Have you ever wondered if the stuff people post on Pinterest is true? Well I have, and I test them all so that you don’t have to, ’cause ain’t nobody got time for that. Click here to check out all of the pins I haven taken on. You might be surprised by some of the results!
No, that title is not an insult to any of my gay male friends. You know who you are, and that I love you, and that I would never call you flaming (or fruit!) to your face. Hugs.
This pin tells you how to create a candle of sorts out of citrus fruit. They use a clementine, but I do not discriminate. I ain’t no fruit-ist. My navel orange is just as good as a clementine. Plus it is bigger so less risk of me cutting myself trying to carve a tiny miniature orange. So there.
This is yet another Pinbusters where I am not questioning “if” or “how” but merely “why.” Why would you need to make flaming fruit? Will your guests actually be impressed or start staging an intervention? Can you compost burnt fruit? Will you be able to inhale vitamin C? Can pets be trusted around edible flames? I have no answers, merely questions.
Here is my target: the navel orange.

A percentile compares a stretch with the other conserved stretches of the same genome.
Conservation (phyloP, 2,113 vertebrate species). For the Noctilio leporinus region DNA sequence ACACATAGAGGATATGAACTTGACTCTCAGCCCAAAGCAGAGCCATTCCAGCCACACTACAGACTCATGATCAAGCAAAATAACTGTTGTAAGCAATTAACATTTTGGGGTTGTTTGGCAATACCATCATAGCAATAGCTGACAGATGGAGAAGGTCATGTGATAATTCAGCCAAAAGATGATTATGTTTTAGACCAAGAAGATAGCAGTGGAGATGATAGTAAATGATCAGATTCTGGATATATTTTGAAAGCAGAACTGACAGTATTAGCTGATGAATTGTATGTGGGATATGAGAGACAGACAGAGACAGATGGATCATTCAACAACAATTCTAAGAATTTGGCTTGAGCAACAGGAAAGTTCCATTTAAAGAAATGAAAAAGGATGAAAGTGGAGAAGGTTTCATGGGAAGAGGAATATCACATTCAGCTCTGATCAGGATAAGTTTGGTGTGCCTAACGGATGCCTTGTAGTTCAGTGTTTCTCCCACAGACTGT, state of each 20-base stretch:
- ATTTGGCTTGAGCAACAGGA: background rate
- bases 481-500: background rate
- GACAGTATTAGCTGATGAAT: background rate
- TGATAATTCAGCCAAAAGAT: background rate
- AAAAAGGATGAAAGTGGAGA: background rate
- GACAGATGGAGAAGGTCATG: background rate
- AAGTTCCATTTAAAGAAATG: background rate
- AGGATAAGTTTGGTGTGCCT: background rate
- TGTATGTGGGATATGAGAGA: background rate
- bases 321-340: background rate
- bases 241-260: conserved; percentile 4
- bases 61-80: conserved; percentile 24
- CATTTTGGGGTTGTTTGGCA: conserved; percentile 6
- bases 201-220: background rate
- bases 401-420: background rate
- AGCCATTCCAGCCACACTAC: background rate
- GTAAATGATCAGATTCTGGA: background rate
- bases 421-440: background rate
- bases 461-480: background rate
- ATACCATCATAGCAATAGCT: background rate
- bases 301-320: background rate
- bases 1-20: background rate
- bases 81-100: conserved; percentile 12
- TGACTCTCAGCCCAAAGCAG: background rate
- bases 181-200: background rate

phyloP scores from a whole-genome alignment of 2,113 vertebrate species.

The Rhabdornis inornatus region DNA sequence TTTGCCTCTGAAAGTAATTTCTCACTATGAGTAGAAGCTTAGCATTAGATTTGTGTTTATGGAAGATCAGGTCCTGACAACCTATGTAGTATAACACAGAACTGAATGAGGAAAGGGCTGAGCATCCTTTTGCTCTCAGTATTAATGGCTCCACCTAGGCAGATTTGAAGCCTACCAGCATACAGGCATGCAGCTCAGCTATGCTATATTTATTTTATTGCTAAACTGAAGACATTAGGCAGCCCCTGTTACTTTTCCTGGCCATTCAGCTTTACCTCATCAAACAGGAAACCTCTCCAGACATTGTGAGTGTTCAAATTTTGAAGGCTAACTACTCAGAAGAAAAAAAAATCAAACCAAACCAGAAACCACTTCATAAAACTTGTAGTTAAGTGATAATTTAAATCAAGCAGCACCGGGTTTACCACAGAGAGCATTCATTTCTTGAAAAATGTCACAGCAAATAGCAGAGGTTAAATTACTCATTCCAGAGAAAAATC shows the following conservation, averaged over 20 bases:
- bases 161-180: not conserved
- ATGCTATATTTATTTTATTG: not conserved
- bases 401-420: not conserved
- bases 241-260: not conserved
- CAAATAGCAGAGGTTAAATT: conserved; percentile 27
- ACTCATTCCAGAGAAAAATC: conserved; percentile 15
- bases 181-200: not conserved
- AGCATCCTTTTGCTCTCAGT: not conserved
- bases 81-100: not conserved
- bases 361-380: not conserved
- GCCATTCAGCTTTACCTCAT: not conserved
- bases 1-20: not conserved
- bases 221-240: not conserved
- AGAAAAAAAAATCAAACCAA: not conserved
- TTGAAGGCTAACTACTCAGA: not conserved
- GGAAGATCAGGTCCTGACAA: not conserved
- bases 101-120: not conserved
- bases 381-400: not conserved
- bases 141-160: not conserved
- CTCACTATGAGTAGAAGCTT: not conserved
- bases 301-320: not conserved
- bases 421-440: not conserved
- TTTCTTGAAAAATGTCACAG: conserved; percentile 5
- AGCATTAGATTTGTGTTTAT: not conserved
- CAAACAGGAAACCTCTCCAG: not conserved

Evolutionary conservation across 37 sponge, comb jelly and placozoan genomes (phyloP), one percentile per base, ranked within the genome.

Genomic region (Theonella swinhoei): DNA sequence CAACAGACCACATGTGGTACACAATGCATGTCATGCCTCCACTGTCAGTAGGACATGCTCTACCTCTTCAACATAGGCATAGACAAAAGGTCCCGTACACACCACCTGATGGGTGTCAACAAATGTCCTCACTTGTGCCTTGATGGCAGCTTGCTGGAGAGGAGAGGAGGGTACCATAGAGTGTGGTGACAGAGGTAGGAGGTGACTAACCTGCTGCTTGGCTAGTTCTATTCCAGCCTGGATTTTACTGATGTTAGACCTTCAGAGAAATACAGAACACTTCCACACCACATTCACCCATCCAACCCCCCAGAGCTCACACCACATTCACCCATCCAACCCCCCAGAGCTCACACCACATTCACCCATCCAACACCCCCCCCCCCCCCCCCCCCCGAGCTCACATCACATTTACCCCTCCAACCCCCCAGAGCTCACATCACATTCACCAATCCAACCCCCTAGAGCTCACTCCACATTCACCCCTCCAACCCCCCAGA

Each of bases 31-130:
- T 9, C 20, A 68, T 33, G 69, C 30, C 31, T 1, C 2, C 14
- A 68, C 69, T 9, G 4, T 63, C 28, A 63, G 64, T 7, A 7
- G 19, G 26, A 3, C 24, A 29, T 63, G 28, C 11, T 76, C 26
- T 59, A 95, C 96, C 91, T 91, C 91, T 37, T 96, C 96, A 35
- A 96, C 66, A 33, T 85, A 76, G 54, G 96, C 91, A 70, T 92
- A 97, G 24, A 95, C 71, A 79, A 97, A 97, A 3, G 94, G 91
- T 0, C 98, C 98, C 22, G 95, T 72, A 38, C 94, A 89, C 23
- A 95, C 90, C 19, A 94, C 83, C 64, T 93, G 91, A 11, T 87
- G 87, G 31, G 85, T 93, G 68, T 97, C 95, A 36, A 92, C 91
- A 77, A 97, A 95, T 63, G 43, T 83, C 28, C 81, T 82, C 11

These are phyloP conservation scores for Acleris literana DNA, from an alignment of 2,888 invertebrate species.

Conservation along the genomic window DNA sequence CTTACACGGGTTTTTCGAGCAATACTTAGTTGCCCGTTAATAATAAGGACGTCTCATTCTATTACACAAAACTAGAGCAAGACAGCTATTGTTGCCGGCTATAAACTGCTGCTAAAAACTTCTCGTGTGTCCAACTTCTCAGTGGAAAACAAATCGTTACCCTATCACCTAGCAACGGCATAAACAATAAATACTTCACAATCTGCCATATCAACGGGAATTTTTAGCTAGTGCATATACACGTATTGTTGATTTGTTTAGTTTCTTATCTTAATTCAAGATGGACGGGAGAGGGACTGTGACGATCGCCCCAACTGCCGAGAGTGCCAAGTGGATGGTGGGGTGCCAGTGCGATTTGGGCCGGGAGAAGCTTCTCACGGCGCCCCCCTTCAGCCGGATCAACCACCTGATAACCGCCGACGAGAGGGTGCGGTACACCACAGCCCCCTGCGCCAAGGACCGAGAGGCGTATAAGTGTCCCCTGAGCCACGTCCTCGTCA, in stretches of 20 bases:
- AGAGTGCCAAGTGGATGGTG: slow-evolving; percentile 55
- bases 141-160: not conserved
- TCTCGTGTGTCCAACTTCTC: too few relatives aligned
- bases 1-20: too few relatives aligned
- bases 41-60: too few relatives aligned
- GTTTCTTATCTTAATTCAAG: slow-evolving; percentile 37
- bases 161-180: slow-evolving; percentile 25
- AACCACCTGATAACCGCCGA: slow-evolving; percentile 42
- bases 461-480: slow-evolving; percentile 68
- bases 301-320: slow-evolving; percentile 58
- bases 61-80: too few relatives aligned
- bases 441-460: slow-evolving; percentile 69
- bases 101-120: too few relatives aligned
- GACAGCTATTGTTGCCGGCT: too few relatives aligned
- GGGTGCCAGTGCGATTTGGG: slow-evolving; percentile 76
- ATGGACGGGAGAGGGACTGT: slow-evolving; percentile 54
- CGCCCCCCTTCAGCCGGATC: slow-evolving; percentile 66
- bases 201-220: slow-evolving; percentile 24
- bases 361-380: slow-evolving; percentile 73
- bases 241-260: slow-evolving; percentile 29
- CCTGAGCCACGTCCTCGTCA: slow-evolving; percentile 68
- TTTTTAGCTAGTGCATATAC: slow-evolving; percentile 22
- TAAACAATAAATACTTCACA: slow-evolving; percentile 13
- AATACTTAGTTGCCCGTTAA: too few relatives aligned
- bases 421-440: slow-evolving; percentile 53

The pin – which is actually a video – shows you how to cut a line around the middle of the orange, not to deep, but just to cut the skin.
Then you have to stick your finger in and dig around, separating the orange from the peel so that you can remove the two halves cleanly. This took a bit of time but was not difficult, and then I had this:
And very sticky hands. I was not concerned with the hole in the top, because the tutorial actually tells you to cut a decorative hole in the top anyways. Ummm, ok. My mangled rind will do just fine. I was also careful to keep the long nib intact (I am refraining from calling it an orange nipple, folks, and that is the definition of class), since that is essentially the wick.
I doused the orange and its nib in extra virgin olive oil, and let is soak for a minute.
Then the fun begins – lighting it on fire!
I had to hold the flame to it for a bit to get the nib to actually light on fire (flaming, as opposing to smoldering) but it eventually burned for about 45 seconds. I re-lit it, and it burned for a little while longer. I think if extra virgin olive oil wasn’t so expensive, and I wasn’t so
cheap frugal, and had used more of it, the flame would stay lit just fine.
Yep. That is the tiniest faceless Jack-O(range)-Lantern I’ve ever seen. Adorable. I was hoping for a citrus scent to fill my house, but no such luck.
and now what? Do I set these flaming fruits all around the house? Would they float in the pool or topple over and go out? Why would I spend so much time creating these when I know stores sell perfectly good candles that actually produce a scent (and are proven to float in pools)? I think the only answer is that this guy has more time on his hands than most people and a clementine tree in his backyard that is over-producing fruit.
Flaming fruit. Get you some. Or don’t. Whatever.